Rare First-Edition Works of Charles Dickens Exhibited at University’s Hillman Library

Issue Date: 
March 19, 2012

Pitt’s University Library System (ULS) joins the world in celebrating the 200th anniversary of Charles Dickens’ birth with a display of rare first editions of some of the author’s most significant works. The free display is open to the public through May 1 in Room 363, Hillman Library.

From 9 a.m. to 4 p.m. March 28—to mark the 170th anniversary of the day that Dickens visited Pittsburgh—an open house will be held in Room 363, featuring the Dickens books as well as those of some of his contemporaries, including Anthony Trollope and Wilkie Collins, among other British literary figures. The display also will showcase historical documents that relate to Dickens’ stay in Pittsburgh, which was part of his first North American reading tour, in 1842. Librarians will be on hand during the open house to answer questions.

Long considered to be one of the greatest novelists of the Victorian period, Dickens emerged on the scene with a serialized publication of comic sketches called The Posthumous Papers of the Pickwick Club (1836), written under the pen name Boz. The Pickwick Papers continued monthly through 1837, became an enormous popular success, and eventually were published as a novel. Oliver Twist (1838) and The Old Curiosity Shop (1840) followed, and Dickens went on to pen some of the most renowned works of all time that continue to be read today.

The Pitt exhibition includes an extremely rare complete set of The Pickwick Papers as well as Nicholas Nickleby (1839), Barnaby Rudge (1841), Life and Adventures of Martin Chuzzlewit (1843), Dombey and Son (1848), Bleak House (1853), A Tale of Two Cities (1859), Great Expectations (1861), and others. The Dickens Christmas books, comprising The Christmas Carol (1843), The Chimes (1844), and several others, also are part of the display and maintain their original gold and crimson bindings—a valuable resource in the study of the history of printing, binding, publishing, and descriptive bibliography.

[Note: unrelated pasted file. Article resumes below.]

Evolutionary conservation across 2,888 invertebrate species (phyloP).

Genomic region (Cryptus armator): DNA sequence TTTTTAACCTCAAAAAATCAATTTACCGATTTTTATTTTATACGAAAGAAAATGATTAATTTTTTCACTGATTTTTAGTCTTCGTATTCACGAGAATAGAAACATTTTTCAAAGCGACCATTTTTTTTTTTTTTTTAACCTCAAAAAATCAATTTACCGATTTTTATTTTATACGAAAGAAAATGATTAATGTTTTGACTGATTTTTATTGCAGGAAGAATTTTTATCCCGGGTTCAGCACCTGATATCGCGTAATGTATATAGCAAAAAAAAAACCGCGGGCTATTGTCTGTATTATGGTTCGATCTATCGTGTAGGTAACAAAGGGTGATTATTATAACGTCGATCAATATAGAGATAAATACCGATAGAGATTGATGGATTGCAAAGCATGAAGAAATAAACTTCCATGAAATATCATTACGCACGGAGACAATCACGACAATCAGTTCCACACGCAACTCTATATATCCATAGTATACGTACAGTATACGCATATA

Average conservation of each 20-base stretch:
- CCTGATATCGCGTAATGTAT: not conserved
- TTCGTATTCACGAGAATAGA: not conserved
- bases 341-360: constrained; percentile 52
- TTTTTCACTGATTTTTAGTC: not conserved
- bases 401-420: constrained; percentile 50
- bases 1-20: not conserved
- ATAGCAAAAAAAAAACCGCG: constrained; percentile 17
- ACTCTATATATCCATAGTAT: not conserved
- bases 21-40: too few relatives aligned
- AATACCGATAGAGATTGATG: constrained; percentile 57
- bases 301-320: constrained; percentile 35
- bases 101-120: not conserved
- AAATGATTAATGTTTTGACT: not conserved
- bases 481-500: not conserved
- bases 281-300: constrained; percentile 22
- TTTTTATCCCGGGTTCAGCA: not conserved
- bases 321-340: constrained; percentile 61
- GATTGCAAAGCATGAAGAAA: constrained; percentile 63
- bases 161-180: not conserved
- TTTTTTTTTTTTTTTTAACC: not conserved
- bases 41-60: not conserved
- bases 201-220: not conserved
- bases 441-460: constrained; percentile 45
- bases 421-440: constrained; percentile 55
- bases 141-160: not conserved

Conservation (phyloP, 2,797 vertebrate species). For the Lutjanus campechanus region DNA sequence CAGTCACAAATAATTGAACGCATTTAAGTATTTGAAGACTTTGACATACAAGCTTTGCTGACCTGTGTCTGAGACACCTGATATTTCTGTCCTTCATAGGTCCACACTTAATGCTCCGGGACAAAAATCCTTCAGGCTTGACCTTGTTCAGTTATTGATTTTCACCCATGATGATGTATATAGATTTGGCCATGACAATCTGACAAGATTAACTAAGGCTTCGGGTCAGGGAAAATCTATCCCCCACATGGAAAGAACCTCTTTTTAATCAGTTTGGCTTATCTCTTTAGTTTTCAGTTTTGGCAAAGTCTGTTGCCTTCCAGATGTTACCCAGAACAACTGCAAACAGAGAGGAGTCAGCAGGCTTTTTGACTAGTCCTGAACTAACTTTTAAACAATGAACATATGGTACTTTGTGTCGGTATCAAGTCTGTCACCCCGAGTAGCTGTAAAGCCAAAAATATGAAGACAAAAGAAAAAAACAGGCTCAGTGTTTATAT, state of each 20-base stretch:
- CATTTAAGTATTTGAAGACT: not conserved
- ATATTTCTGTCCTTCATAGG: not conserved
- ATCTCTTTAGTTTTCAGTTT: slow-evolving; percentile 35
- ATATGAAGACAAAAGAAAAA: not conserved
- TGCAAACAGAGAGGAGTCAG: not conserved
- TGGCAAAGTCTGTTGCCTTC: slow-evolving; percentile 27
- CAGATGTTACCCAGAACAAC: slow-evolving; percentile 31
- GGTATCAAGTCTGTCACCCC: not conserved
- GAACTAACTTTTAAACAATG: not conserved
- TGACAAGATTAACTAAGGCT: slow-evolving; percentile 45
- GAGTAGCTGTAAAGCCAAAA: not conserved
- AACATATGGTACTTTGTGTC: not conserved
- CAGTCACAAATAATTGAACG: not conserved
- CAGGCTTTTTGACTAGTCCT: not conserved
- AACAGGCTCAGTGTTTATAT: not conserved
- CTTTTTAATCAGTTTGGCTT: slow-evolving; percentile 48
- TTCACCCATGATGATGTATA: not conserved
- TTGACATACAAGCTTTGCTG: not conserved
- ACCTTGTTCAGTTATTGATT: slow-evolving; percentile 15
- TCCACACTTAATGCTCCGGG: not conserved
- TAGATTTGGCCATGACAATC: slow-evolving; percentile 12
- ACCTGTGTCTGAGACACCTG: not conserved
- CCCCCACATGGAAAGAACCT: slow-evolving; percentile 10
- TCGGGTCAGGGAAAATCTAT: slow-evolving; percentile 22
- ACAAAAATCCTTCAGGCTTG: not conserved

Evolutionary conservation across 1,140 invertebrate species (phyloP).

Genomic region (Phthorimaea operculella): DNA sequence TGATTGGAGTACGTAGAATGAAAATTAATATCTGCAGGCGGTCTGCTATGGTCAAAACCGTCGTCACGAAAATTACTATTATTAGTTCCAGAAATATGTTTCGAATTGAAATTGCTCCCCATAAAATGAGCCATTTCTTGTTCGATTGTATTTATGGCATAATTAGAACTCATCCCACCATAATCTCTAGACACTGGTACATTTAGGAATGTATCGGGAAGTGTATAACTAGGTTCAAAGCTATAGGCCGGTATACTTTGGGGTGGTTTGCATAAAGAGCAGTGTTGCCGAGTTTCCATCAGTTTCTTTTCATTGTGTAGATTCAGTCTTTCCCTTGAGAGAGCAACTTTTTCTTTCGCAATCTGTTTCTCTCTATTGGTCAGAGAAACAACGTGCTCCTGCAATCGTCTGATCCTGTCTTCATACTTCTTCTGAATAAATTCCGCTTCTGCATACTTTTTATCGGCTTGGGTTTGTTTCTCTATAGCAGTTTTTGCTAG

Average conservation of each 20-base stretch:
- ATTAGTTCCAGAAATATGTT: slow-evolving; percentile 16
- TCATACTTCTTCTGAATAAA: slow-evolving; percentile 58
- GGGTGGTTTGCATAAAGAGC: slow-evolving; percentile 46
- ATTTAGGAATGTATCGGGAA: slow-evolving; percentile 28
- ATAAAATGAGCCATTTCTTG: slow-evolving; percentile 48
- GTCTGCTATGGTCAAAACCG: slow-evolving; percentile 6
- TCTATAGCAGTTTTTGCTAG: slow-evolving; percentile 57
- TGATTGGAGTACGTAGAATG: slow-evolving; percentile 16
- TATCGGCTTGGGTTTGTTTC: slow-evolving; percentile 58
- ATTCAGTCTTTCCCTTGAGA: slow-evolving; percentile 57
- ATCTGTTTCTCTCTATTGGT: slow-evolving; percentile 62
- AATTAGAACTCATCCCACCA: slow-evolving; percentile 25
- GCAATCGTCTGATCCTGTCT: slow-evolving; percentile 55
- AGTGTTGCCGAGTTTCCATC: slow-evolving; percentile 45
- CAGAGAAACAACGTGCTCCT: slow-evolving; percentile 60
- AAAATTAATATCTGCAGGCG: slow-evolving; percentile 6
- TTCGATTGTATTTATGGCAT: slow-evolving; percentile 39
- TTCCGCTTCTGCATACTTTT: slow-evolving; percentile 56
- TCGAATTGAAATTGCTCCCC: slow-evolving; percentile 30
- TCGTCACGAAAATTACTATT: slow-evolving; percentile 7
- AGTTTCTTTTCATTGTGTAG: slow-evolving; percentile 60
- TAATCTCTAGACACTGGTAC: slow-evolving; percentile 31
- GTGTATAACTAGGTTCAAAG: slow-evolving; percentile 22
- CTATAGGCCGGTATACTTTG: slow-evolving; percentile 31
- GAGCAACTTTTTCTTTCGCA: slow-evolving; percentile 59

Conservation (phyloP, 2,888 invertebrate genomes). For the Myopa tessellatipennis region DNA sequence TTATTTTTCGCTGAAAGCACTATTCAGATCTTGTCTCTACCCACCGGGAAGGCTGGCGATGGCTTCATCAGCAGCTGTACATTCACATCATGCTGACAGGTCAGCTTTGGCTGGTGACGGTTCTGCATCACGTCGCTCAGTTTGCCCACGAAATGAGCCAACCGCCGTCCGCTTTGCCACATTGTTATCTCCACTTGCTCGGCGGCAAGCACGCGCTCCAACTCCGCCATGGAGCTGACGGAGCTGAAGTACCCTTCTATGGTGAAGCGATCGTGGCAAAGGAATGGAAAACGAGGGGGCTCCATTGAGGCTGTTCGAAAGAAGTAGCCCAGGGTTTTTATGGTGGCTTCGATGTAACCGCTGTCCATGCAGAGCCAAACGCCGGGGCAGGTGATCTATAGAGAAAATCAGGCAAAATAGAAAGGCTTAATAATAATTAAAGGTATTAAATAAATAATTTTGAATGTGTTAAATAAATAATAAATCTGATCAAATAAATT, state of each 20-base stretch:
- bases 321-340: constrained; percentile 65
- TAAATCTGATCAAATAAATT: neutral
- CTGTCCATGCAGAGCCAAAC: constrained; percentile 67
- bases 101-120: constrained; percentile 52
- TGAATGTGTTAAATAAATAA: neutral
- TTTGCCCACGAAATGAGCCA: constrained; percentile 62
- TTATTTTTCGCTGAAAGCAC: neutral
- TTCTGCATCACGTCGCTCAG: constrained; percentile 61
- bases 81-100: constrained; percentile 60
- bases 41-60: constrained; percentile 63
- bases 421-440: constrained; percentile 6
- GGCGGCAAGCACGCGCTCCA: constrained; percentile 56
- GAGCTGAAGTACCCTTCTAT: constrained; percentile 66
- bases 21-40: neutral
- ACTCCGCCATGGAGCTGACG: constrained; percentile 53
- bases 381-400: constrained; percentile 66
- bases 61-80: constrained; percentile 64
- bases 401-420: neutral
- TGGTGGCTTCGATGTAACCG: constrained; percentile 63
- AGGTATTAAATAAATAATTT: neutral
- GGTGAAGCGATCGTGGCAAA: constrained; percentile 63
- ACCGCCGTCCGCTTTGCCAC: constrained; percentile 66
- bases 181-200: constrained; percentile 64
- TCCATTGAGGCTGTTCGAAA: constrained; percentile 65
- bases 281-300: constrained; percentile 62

Pittsburgh welcomed Dickens and his wife, Catherine, on March 28, 1842, for a three-day stay, during which he toured the city, visited the prison, and received people at the Exchange Hotel. His guests included William Barclay Foster, mayor of Allegheny City, whose son Stephen Foster would go on to be one of America’s most admired composers. Others who visited with Dickens were Andrew McDowell, a physician who treated the author for an ailment during his stay, and Charles B. Scully and Robert McKnight, two prominent Pittsburgh lawyers. McKnight’s personal diary, in which he recorded an account of his visit with Dickens, also is on display.

The rare volumes in the Dickens display are from Pitt’s Darlington Memorial Library, which comprises at least 11,000 books, 3,000 photographs, hundreds of maps, letters, pamphlets, and other materials pertaining to the history of Southwestern Pennsylvania and Colonial America. It was the first major collection of books, atlases, and maps ever donated to Pitt, assembled by Pittsburgh attorney William M. Darlington. After Darlington’s death in 1889, his widow, Mary O’Hara Darlington, and the couple’s children continued to acquire materials for the collection. Darlington’s son, O’Hara, built the collection of Dickens works that comprises the Pitt display. More information on the library can be found at http://digital.library.pitt.edu/d/darlington/.

The ULS is the 23rd-largest academic library system within the United States. Under the administration of the Hillman University Librarian and ULS Director Rush G. Miller, it includes 20 libraries and collections and holds more than 6.2 million volumes and world-class specialized collections, among them the Archive of Scientific Philosophy and the Archives of Industrial Society, as well as major foreign-language materials from around the world totaling 1.4 million volumes. The ULS offers state-of-the-art facilities and services, with innovative digital library collections and capabilities.